August 23, 2006

Where is the road to nowhere?

Alice has never considered herself an all-American girl, and news reports in the past few days confirm her assessment: Alice is positively un-American. She wouldn't want it any other way. The road less taken is hers, one where she can amble and wander and not worry about where she's going.

She is unlike, say, the average working U.S. American, who has, if lucky, two week's paid vacation annually. News reports say that less than half of those eligible choose to take even that paucity of time away from work. Even the TV news people sound shocked when reporting on this phenomenon.

After all, there's a reason they call it work. If it were meant to be fun and games, it would be called play.

Europeans average a minimum of five weeks paid vacation a year. You don't see the French hauling their asses into the office in the midst of a sweltering August. You don't see the Germans hunkered down at their desks 50 weeks a year. My friends who are the less-than-sybaritic Swiss think U.S. workers are fucking nuts. I quite agree.

Granted, Alice joined the ranks of the self-employed in part so she could close the office any damn time she pleased. So far this year, she has spent two weeks in the Caribbean, two weeks in Europe, and sojourned this summer for four to six days at a shot in three separate locations far from the concrete Wonderland she calls home.

This may be excessive, but honestly, Alice doesn't know how people with only two weeks a year to call their own find time even to pick up their dry cleaning. When Alice did toil in corporate America, she took a lunch hour. Sixty minutes in the middle of every work day, just like all the other employees.

She didn't even have a union to back her up. (Alice could be rented for union wages, only with time and a half for overtime, or compensatory time off.) Do either of these semi-sane offerings still exist? Not from what Alice has heard of late (obviously not around the water cooler...do companies still have water coolers?)

Even when Alice was a child, her employer father gave his staff a week to 10 days for the Christmas/New Year's interval, when no one who has to be at work (and Alice has, previously) gets anything accomplished, plus two weeks of their own choosing, and all the major holidays.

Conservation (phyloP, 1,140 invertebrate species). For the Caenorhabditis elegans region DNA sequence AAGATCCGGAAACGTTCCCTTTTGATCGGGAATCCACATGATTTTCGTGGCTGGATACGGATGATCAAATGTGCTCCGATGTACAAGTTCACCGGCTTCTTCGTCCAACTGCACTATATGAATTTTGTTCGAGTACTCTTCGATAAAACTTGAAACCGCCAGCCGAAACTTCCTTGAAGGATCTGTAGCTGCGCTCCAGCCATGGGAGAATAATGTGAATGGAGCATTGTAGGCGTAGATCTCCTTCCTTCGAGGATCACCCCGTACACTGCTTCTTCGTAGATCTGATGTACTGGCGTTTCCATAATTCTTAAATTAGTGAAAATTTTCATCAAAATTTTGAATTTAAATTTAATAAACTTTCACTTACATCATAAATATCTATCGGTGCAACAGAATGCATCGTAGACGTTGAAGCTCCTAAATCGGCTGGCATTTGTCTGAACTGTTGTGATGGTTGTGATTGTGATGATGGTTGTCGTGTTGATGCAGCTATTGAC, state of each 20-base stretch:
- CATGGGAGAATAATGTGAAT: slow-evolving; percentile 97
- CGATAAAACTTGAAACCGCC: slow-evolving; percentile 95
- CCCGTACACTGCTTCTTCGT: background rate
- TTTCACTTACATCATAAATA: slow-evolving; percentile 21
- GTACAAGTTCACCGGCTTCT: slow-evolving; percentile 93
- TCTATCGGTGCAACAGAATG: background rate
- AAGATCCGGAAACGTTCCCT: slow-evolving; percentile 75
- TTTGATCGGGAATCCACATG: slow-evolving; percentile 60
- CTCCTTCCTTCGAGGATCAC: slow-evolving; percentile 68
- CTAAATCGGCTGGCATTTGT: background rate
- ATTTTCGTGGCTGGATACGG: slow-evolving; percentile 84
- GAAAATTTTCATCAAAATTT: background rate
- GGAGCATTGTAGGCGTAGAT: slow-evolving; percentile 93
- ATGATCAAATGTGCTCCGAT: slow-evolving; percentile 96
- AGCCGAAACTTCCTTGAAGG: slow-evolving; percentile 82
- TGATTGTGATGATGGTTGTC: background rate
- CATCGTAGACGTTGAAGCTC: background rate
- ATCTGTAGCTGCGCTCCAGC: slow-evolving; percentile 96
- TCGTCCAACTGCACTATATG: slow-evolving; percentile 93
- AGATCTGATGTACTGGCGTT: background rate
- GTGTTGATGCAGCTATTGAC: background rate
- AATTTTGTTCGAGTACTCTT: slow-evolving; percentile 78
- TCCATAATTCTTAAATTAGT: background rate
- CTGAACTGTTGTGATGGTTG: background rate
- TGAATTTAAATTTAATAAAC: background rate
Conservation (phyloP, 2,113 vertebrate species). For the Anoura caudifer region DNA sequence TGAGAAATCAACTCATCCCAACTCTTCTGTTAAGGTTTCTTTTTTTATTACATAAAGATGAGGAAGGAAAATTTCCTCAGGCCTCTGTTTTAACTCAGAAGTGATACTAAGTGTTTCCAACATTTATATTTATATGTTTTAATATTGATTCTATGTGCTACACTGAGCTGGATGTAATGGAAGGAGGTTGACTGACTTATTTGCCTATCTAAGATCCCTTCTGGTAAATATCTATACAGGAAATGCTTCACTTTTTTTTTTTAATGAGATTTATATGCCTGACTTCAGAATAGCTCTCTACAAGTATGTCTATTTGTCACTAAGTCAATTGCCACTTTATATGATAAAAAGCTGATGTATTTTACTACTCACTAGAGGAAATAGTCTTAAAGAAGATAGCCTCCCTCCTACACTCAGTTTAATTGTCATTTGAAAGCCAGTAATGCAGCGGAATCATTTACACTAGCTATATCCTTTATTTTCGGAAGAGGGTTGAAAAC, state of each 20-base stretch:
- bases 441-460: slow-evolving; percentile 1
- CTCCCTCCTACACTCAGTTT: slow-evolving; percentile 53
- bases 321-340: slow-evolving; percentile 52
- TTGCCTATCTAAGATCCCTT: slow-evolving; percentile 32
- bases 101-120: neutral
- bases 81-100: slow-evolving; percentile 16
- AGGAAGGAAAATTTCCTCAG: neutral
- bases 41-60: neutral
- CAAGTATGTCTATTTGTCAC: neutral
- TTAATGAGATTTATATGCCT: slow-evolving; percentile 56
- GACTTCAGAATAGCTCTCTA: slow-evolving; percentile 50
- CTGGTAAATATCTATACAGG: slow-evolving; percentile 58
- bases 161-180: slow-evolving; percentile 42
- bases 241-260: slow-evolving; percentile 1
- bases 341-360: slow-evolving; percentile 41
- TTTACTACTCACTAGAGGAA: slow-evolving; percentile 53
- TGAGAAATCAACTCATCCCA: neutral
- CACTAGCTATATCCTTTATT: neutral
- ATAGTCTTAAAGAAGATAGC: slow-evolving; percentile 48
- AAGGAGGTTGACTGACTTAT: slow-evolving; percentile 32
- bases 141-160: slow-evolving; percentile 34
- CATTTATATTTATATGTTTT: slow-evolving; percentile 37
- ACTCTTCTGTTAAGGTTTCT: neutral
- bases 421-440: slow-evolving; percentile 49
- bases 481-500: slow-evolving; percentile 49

Banks used to close at the drop of a hat. To this day, the post office seems to have more holidays than work days. Teachers get (and need) their breathing room. Corporate America, not so much. Next to not at all, it seems.

One commentator blamed the unpleasantness of travel -- whether the threat of terrorism or of the TSA was at fault was unclear -- and the high price of gasoline as reasons Americans don't take vacations. Well, stay home. Explore your house -- that can be an adventure in itself. See what your town has to offer. If all that's available is Wal-Mart and 500 channels with nothing on, perhaps it's time to reconsider your locale.

Get a hobby. Alice has watched more cooking, renovation, and athletic TV shows than any one woman should. "Reality" TV has competitions for everything from singing to hairdressing. Surely there is one contest that appeals. Teach the family to play poker. You had those children, maybe you should check up on their progress once in a while. If you're desperate, go jogging. Wander somewhere, anywhere.

Whatever you do, take your vacation. If you don't take it while you have it, you may lose your chance. Years ago, workers fought long and hard to get the right to take some time off. If you don't use that time, who will?

You won't have to worry about your job being outsourced to India where labor is cheaper. You will have become cheap labor yourself, and brought the third world (the lesser developed countries, as some would call them) home. And what an America that would be.

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1 Comments:

Anonymous MetroDad said...

Couldn't agree more. Seems like most Americans invest all their time, energy and resources into working. I've always thought that life was FAR more important than work. Work was just something that helped pay for the life that you wanted to lead. When did work become an end unto itself?

P.S. Not sure that the French are a good example of keeping things in perspective. Although they love their vacnces, there's still something wrong with a country that has over 15% unemployment. But the Germans and Swiss definitely seem to have it all figured out.

10:20 AM  

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